What a difference, a day makes – or in this case, the month of May! #MonthlyRoundUp #TopBook (@NoelleHarrison @bwpublishing)

The Writing Garnet's Book of the Month is......
It isn’t often that I do a monthly roundup, purely because I often forget. However, I felt the urge to do one for the month of May because I feel that I have to speak out about a few things, and what better way to do it than in a roundup post! #KillTwoBirdsWithOneStone

So, what happened in May?

The highlights!

– TWG was involved in 52 blog tours, the highest amount of blog tours in one month, ever!
– I met up with author, Mary-Jayne Baker, in Edinburgh for bookish chat.
– My TWG Facebook page  hit 1602 likes!
– I went over 5000 followers on Twitter, despite starting with around 100 or so when I started blogging two years ago.
– I found myself being quoted yet another book cover (thanks Bookouture!), as well as being quoted on Amazon itself!
– I received so many wonderful proof copies through the post, as well as being approved for other many awesome books on Netgalley. Big thank you to the publishers/publicists who have either sent me books or approved me. You’re all amazing!
– I have had many wonderful bookish chats with my fellow book buddies on social media – love you all!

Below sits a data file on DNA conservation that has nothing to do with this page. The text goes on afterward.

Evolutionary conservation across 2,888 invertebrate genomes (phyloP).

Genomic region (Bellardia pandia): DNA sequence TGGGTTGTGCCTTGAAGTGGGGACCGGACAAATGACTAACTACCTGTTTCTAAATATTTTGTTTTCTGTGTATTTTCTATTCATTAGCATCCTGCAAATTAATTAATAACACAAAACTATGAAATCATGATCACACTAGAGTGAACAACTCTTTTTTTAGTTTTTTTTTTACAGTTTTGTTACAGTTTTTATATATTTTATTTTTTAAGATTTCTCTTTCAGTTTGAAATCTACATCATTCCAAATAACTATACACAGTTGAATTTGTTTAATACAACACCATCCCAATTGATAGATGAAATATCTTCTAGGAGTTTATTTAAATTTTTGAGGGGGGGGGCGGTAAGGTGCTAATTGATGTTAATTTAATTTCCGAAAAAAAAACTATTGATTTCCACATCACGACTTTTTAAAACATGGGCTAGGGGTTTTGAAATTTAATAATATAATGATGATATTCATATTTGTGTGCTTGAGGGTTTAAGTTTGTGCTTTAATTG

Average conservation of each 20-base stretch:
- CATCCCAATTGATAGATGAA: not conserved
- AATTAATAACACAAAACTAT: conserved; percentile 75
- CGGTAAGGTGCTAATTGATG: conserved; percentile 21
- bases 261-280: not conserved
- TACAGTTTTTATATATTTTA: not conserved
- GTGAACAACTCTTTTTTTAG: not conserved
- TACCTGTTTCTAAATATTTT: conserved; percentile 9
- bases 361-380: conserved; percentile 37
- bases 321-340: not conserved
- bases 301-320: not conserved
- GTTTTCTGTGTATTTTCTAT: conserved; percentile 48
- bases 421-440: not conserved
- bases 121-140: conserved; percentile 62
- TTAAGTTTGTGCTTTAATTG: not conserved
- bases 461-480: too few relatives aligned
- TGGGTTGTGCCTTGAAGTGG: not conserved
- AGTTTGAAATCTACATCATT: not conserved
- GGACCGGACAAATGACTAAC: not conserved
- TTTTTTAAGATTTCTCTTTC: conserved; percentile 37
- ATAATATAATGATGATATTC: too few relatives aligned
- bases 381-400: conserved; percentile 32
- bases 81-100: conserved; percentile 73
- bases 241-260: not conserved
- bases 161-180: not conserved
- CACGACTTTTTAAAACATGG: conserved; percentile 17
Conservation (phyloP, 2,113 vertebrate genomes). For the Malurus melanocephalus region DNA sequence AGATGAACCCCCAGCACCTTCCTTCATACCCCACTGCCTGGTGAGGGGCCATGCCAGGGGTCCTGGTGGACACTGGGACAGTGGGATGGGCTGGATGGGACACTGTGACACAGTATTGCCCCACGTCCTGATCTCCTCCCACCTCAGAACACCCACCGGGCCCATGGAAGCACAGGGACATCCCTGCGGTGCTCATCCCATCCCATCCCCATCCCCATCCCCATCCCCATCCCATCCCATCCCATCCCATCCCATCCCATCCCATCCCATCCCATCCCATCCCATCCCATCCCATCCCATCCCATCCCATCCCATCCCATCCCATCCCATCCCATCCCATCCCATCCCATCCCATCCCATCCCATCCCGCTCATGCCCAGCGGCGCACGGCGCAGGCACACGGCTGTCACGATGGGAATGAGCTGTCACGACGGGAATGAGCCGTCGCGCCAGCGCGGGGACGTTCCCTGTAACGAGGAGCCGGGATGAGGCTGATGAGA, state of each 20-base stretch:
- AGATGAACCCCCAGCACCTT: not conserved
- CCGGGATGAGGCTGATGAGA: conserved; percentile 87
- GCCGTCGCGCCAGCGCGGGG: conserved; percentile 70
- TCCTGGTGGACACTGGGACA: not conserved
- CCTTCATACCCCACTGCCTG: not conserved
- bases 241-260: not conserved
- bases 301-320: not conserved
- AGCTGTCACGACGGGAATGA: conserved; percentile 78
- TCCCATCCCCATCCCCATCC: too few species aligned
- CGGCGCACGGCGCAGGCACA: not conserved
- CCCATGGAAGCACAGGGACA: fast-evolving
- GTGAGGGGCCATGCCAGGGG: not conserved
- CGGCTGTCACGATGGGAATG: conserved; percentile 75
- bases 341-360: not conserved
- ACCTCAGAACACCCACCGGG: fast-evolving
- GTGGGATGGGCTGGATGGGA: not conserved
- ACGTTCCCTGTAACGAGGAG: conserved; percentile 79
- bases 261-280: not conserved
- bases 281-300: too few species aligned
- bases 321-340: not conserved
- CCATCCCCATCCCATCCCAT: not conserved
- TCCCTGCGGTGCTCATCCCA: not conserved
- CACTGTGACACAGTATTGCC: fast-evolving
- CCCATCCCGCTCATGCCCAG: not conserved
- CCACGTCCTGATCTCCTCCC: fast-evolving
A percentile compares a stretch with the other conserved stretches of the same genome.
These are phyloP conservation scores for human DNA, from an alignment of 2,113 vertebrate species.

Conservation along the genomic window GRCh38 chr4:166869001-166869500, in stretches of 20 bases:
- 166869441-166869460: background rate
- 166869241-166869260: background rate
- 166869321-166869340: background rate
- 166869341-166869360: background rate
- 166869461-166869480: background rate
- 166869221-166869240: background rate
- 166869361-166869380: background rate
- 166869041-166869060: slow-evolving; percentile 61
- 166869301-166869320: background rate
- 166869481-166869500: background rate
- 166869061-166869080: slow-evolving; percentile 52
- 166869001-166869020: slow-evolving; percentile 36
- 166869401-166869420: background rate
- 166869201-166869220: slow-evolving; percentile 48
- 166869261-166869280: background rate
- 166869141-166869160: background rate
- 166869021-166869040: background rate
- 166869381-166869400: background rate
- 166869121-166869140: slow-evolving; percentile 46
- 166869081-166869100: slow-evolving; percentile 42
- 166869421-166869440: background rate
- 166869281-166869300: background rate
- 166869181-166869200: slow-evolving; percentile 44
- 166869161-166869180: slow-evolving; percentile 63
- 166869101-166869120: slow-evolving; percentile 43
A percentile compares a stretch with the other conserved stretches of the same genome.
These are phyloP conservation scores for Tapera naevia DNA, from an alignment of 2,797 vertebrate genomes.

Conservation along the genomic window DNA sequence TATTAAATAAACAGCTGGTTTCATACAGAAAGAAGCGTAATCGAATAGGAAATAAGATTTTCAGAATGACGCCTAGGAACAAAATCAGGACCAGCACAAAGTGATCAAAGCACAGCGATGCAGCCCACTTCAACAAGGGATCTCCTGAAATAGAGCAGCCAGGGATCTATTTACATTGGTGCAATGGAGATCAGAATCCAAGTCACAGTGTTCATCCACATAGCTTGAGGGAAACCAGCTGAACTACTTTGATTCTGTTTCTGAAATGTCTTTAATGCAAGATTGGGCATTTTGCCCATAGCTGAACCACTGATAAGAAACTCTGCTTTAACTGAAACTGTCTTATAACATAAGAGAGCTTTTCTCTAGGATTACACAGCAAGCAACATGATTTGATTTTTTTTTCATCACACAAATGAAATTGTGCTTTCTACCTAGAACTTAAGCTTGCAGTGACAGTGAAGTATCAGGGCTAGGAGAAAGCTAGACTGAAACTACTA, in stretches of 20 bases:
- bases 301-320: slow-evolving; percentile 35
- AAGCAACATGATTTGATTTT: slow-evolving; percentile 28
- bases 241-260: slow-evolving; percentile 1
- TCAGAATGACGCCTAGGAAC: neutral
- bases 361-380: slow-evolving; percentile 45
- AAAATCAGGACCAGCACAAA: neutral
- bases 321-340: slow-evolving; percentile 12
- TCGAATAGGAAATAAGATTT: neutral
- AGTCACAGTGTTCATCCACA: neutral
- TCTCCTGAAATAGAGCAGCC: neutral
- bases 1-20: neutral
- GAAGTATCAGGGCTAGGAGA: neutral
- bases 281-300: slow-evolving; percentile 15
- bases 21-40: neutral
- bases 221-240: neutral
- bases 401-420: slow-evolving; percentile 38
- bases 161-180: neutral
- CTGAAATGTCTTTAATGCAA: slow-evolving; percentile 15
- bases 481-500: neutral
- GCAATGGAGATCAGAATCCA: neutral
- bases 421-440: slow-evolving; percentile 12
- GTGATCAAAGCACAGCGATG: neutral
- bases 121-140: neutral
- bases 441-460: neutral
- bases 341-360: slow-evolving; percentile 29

There have been, I’m sure, many other highlights but it is quite difficult to remember them all when you make yourself do so! Like most things, there is always a downside:

The Lowlights.

May was the month where I was trolled on social media not once, but twice in the matter of one week. Now, despite being told that other people have had similar and just to ignore, for me that isn’t easy and I’ll tell you why. From the age of five, I was horrifically bullied, tormented for the hair on my arms to how I spoke, being pushed into brick walls to then having a metal sellotape holder slammed down on my knuckles. I was even told that I was fat day in, day out, where I ended up battling with anorexia and bulimia. Whilst I would love to say that the bullied ended quickly, it didn’t. For some, comments on social media are like water off a ducks back. But for me, when they come across as personal attacks, similar circumstances or not, I find them to be a trigger. It isn’t nice because it then sets off my mental health which in turn sets off my chronic illnesses. Thankfully I have drawn a line under that, but I just wanted to speak about that.

Another lowlight in May involved the entire blogging community and the idea of ‘paid reviews’. I won’t get into it again, but I am sick and tired of hard working bloggers getting thrown under the bus by people who can waltz in without giving a damn about integrity or hard work. I don’t charge for my book reviews, and I don’t intend on doing so. I review because I love books and because I feel that I am forever in authors debts for writing books which allow me to escape my daily hell. And yes, it is often hell.